DevResults supports linked (or relational) data by allowing users to link data tables by information common to both. Linked data tables are a solution that may benefit your team in day-to-day data management and monitoring work. To help you decide whether linked tables may be a solution for your team, we've put together a list of common use cases for linked tables. You can also watch a webinar on the topic.
The most common use cases for linked tables are:
Use case: Recording multiple interactions with a single entity without having to re-enter static information about that entity is one of the most common use cases for linked tables. In the example below, pre- and post-training surveys record both static information (a beneficiary's sex, age, and location) as well as information that changes between surveys (test score) or information only collected in one survey (training rating). Without linked tables, indicators like '# women who passed the post-training test' would require users to enter in static information about beneficiaries (like sex) for every row relating to that beneficiary.
Using linked tables: Linked tables allow users to create a single table for static information (like beneficiary demographic information) and pull that information into other tables to avoid having to re-enter data. In this case, we'd create two separate data tables: one would capture beneficiary data and another would capture information about the trainings each beneficiary attends.
Users can select a beneficiary from the dropdown menu and all other data associated with that beneficiary will be associated with that row of training data, both in the training data table as well as in any indicator that pulls information from the training data table.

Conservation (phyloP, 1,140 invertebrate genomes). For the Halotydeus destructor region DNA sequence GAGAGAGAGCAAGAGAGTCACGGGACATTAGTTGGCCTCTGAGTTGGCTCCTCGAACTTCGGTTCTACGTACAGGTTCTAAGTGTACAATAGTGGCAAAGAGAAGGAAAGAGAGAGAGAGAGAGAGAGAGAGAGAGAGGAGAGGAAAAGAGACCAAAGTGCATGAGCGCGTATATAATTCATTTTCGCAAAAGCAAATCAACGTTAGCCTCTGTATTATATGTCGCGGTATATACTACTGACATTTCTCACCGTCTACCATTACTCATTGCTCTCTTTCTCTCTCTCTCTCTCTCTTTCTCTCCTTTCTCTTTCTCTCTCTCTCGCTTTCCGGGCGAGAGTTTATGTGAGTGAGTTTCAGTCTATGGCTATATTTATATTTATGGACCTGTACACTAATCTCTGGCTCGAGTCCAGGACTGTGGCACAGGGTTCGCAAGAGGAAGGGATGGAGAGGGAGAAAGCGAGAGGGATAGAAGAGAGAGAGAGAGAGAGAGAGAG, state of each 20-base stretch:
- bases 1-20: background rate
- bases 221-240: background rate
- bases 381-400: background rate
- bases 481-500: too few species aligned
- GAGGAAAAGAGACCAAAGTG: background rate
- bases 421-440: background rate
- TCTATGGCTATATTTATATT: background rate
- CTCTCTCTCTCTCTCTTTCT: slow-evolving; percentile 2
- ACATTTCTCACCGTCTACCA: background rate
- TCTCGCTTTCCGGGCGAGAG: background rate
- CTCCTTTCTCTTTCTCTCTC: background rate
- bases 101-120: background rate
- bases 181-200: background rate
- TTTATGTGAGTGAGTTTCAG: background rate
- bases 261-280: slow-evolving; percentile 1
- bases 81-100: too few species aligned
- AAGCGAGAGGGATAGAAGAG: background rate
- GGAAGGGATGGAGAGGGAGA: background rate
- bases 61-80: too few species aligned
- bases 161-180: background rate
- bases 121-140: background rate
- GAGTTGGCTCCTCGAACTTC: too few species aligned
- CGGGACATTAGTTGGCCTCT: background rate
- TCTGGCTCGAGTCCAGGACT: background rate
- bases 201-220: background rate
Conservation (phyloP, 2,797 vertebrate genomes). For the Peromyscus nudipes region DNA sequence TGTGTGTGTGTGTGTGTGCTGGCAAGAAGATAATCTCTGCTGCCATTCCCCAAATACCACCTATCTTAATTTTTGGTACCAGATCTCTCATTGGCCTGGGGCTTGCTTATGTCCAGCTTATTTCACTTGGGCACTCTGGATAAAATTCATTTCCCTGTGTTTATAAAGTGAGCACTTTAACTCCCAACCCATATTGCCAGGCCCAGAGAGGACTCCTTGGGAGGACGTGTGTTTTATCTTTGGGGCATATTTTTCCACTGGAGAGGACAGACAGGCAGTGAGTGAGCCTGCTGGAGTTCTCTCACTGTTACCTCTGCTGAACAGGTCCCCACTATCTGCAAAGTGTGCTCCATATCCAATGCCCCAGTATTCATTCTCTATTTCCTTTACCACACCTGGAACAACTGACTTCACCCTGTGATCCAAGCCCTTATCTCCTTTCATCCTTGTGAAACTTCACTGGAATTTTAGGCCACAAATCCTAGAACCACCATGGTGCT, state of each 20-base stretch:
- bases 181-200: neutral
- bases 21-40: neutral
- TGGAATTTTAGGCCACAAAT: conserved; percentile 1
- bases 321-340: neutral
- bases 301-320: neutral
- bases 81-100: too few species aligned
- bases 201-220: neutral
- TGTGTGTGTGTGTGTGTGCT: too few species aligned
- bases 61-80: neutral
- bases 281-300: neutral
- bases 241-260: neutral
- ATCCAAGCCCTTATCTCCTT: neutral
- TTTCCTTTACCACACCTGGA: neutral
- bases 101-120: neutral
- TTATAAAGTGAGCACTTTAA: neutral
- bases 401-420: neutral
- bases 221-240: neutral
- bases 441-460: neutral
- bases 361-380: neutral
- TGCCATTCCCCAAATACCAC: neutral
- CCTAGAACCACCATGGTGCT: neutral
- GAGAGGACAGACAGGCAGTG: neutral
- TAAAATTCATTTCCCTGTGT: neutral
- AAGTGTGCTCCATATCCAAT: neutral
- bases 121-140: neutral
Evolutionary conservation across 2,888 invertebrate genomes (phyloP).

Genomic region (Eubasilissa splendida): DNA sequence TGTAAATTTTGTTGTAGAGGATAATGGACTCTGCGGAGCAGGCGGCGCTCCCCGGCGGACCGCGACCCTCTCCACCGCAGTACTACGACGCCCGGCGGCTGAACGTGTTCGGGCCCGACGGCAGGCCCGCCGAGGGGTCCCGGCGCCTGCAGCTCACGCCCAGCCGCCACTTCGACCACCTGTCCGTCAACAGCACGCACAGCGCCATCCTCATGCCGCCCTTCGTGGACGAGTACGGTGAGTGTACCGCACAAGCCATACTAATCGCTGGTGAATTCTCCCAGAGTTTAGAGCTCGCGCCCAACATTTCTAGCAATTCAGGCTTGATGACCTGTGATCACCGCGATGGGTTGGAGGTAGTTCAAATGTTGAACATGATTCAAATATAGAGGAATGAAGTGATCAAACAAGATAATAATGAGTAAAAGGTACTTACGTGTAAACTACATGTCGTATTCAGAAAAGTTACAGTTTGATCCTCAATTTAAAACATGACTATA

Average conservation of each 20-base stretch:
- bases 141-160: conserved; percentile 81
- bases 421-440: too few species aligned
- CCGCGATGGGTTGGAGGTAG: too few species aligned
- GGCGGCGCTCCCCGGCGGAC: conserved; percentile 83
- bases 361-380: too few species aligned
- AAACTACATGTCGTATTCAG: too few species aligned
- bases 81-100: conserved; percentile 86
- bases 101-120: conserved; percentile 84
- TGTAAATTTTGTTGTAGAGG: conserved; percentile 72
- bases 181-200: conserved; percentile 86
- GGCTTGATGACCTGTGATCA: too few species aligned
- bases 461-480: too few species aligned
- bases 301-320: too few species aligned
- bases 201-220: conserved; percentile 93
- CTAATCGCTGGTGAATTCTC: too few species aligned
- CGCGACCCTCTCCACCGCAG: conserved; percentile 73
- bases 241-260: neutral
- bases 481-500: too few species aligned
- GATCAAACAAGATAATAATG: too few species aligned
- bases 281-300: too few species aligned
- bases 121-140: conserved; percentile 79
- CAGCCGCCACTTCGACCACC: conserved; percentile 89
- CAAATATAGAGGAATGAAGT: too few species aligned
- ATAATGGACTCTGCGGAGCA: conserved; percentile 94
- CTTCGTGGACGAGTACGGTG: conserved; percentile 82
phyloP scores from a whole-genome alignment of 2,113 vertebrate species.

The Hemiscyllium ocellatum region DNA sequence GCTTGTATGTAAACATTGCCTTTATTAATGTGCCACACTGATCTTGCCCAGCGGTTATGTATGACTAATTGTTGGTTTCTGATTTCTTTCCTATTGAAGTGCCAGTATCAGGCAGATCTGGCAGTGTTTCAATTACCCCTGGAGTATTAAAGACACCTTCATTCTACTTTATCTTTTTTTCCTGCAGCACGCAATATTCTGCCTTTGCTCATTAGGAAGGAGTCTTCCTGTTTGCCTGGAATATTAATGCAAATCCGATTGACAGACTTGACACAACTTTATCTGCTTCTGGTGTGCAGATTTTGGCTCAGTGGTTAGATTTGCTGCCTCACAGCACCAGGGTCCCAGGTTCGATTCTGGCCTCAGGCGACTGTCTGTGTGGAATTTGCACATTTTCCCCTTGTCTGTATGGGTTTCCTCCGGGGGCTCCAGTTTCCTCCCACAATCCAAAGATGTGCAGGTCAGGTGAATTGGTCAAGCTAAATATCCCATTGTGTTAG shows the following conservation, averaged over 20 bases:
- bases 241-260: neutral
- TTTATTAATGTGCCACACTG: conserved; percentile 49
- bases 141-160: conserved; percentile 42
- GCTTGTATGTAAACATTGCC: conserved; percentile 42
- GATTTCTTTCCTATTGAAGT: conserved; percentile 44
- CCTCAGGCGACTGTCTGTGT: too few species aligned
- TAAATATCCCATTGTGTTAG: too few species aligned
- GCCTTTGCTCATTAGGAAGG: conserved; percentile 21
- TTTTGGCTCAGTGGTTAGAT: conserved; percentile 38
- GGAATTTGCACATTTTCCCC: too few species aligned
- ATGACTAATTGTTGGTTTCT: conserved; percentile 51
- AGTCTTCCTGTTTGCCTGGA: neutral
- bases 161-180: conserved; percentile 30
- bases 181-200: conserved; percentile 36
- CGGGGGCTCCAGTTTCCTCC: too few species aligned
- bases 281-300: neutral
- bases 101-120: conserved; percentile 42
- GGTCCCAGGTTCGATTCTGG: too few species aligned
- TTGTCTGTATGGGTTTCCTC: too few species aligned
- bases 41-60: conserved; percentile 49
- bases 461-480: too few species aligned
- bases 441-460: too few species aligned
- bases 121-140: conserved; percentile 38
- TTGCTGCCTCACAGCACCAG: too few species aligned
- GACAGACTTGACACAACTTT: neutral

Use case: In some surveys, participants may have multiple responses to the same question. In the example below, farmers are surveyed about the type of technology they use. A single farmer may use multiple types of technologies. Project teams will want to capture each type of technology used and record information about the farmer at the same time. Without linked tables, each row would require re-entering data about the farmer.
Using linked tables: Users can create a table that stores information about each farmer and link it to a separate table that captures information about technologies used by each farmer. Similar to the repeat interactions example, additional information about a farmer will be automatically associated with a single technology.
Use case: Organizations often work with beneficiaries that inherit characteristics from entities they're linked with. For example, if a project works on teacher certifications, it's useful to have demographic information about the teachers, but it's also important to have information about the schools they work in. This is especially true when you're interested in information like '# teachers certified in remedial reading in secondary schools, disaggregated by location type'. Without linked tables, each row would require re-entering data about both the teacher as well as the schools they work in.